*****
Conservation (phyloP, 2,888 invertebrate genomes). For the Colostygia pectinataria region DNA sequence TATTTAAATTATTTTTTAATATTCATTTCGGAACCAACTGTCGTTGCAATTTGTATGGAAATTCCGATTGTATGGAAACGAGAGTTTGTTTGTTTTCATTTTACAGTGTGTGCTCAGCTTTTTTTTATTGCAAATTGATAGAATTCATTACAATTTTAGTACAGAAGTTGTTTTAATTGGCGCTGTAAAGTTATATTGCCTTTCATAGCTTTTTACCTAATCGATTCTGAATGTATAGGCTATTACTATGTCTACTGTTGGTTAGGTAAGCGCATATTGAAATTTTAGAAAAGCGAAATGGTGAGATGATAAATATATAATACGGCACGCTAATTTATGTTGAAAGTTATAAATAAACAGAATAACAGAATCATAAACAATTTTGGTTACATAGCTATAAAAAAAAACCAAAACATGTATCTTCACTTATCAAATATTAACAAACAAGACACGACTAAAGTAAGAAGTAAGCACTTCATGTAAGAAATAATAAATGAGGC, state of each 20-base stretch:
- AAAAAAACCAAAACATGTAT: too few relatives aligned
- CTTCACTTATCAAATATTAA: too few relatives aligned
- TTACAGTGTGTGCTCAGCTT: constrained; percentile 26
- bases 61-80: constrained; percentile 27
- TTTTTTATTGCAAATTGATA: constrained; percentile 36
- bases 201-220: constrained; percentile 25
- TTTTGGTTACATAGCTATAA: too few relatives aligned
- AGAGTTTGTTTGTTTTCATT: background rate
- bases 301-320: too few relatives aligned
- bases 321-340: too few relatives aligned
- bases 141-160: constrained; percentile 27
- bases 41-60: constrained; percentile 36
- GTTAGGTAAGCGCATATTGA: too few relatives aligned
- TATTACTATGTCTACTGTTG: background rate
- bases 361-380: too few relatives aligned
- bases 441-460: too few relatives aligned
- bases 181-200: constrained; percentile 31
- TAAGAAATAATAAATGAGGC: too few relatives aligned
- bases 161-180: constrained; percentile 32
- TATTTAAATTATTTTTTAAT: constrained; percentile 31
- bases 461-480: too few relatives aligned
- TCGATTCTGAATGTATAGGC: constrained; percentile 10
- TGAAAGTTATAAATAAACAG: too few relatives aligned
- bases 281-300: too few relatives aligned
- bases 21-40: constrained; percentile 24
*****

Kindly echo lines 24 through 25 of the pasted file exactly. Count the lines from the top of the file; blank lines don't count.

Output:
- TGAAAGTTATAAATAAACAG: too few relatives aligned
- bases 281-300: too few relatives aligned